A Better Way To Discover APIs With The New Endpoints Window
Despite the name, endpoints are generally where ASP.NET Core development starts for many developers. Endpoints handle incoming requests and provide appropriate responses to clients. While the concept of endpoints has existed since the inception of web development, it was only recently formalized into ASP.NET Core 3.1.
Developers can implement endpoints as Razor Pages, ASP.NET Core MVC controllers, or using the newly available
Map methods in ASP.NET Core. However, as our application domain grows, it can become cumbersome to discover endpoints. Additionally, an application may depend on external APIs that you might need to discover and understand as developers. All adding to the strain of working on existing applications.
Luckily, with the latest release of Rider 2021.2 EAP, developers will have access to the new Endpoints tool window.
Let’s take a quick look at what this new Rider feature can do, and how it can help you work better with web APIs.
Endpoints Tool Window
Rider users will see the Endpoints tool window when starting an ASP.NET Core web application. The tool currently scans the existing project for specific ASP.NET Core attributes:
AcceptVerbs. Future releases of the endpoint tool will support more ways of adding endpoints, such as the explicit calls to
On the left side of the tool window, Rider displays ASP.NET Core endpoints that have been discovered. In addition, each endpoint entry will display a URI path, HTTP method, along with the originating ASP.NET Core Controller.
Double-click an entry or use Jump to Source F4 to navigate to code, or use Find Usages to discover where an endpoint is used or registered. Also, keep in mind in the editor you can always use various features around Route templates, such as completion, introducing new route parameters, and more.
On the right side of the tool window, developers will have access to three tabs: Documentation, HTTP Client, and OpenAPI.
The Documentation tab reads the XML documentation found on the endpoint code. The documentation text is the same you would see if you hovered over usage of the endpoint.
The HTTP Client tab allows you to use Rider’s powerful HTTP Client tool directly from within the Endpoints window:
- The method and URL are set for you using the endpoint information.
- You can substitute placeholder variables by clicking the highlighted text, such as the base URI or any path parameters.
- When the application is running, you can execute the request using the green play button.
- The response is displayed below our request.
Access to the HTTP Client is helpful, and you can open our request in a new editor window using the Open in Editor window, which allows you to save our work to
.http files for later use.
Finally, you have the OpenAPI tab, which shows you the OpenAPI specification for the endpoint. Generating OpenAPI specifications can be helpful for developers writing specifications manually using a specification-first approach. In addition, managing OpenAPI specifications as files helps avoid unnecessarily using resources at runtime.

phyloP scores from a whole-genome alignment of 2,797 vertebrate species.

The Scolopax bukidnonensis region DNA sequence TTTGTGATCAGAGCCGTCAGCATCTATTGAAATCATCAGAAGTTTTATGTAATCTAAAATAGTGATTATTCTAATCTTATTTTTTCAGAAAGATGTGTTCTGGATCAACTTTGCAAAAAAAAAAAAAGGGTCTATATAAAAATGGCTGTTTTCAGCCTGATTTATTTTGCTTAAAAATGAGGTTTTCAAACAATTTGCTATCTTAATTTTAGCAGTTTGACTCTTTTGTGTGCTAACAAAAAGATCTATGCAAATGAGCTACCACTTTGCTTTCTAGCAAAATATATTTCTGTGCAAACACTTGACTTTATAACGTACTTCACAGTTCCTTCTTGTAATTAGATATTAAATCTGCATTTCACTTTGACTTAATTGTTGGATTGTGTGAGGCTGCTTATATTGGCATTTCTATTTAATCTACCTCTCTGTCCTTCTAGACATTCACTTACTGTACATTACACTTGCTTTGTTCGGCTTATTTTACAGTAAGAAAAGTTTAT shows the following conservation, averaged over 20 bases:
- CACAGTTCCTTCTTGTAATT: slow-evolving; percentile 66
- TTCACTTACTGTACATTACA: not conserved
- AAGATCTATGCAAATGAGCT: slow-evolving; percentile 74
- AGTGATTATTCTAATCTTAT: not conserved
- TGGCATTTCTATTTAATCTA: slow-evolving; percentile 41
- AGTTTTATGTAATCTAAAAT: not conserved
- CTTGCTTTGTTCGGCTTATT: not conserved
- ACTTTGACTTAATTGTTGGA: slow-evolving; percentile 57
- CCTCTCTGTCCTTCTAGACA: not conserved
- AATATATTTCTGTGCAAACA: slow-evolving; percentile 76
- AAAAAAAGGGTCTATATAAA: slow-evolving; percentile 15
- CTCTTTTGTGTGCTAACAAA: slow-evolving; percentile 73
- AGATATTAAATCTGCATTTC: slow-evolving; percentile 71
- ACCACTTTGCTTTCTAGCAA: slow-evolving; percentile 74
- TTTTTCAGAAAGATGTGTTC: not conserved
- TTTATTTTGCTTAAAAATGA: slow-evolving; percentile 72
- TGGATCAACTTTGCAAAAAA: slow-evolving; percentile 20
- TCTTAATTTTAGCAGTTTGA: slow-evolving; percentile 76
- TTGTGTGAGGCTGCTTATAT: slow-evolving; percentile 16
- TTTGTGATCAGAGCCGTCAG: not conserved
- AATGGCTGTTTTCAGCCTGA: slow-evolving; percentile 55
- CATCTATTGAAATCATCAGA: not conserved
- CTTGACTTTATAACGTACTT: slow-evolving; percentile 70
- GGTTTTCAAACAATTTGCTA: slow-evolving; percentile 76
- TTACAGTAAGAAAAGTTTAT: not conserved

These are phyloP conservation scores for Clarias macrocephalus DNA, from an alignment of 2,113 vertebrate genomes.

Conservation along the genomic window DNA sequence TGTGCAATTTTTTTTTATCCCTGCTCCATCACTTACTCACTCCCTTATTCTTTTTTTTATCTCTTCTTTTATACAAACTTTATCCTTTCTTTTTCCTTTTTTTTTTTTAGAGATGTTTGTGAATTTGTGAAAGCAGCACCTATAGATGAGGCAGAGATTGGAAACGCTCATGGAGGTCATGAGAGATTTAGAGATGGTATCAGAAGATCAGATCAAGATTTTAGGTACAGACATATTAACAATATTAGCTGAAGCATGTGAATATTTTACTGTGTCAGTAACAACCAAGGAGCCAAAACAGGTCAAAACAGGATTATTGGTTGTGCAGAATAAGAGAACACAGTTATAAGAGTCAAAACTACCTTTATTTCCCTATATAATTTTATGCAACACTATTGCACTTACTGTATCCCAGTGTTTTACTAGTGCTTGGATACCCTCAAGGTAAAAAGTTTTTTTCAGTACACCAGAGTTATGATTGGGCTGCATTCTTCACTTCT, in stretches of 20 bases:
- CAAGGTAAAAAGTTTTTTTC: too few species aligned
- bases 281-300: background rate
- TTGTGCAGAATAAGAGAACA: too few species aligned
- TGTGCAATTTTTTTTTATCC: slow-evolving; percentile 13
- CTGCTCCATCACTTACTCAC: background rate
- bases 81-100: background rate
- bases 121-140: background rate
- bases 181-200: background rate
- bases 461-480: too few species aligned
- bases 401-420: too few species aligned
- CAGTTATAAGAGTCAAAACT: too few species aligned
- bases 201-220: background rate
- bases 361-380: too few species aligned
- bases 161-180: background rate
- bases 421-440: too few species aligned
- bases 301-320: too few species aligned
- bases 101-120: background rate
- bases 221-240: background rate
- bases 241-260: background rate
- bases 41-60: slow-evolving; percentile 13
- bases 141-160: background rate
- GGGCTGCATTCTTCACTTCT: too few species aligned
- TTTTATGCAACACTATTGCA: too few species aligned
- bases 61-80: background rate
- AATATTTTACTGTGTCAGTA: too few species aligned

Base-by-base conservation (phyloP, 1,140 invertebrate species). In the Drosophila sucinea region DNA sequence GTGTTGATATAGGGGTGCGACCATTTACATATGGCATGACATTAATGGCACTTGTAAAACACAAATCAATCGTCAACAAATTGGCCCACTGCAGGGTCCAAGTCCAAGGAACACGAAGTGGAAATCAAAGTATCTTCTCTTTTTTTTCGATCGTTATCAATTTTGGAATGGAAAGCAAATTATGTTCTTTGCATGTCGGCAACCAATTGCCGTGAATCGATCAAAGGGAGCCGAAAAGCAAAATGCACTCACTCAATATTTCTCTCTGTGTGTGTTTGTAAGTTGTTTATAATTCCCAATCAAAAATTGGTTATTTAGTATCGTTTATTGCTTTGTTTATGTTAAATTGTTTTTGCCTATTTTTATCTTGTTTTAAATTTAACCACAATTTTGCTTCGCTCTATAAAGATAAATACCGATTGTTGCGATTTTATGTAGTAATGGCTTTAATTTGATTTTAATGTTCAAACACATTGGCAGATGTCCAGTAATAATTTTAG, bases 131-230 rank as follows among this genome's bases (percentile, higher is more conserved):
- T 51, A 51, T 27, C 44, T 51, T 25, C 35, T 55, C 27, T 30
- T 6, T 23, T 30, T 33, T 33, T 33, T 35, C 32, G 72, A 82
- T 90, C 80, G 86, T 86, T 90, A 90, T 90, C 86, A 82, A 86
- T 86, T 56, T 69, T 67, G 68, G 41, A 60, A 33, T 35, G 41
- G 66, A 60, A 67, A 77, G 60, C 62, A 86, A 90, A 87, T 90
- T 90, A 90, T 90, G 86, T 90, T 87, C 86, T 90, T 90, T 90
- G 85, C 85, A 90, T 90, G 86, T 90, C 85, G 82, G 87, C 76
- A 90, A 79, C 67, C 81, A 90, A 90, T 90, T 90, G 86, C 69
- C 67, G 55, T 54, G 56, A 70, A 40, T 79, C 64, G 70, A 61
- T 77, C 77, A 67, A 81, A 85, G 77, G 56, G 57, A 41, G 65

Exporting Endpoints To An OpenAPI Specification
When working in the Endpoints window, you can select multiple ASP.NET Core endpoints and choose to export them into a single OpenAPI specification file. This can be helpful when selectively sharing specifications with third parties or for using the preview window for local testing.
Existing OpenAPI Specifications and External APIs
The Endpoints tool window can also discover endpoints found in OpenAPI specifications located within the solution. you can filter only to see OpenAPI specifications using the Type option.
OpenAPI specifications don’t have to be local; they can point to third-party APIs. While it’s best to include the specification with the project, you can also add specifications using the OpenAPI Specifications settings window.
You can add specifications using a direct URL or pull in any specification hosted on SwaggerHub. Here, I’ll pull in the common “Petstore” specification that most OpenAPI users are familiar with using.
Back in the Endpoints window, you can filter to our external OpenAPI specification and use the HTTP Client to call the defined endpoints.
Importing OpenAPI specifications is especially helpful with third-party APIs that are part of our web applications dependency graph.
The Endpoints window is a powerful addition to Rider’s feature set even while being in the early stages of development, and we have big plans on improving its abilities. Nevertheless, we hope you find the new Endpoints tool window helpful in your development workflow, whether you’re developing APIs locally, discovering endpoints through documentation, using external OpenAPI specifications, or exercising endpoints using the built-in HTTP Client.
If you’d like to try the new Endpoints feature, be sure to download Rider 2021.2 EAP and give it a try. Feedback and comments are always appreciated as always.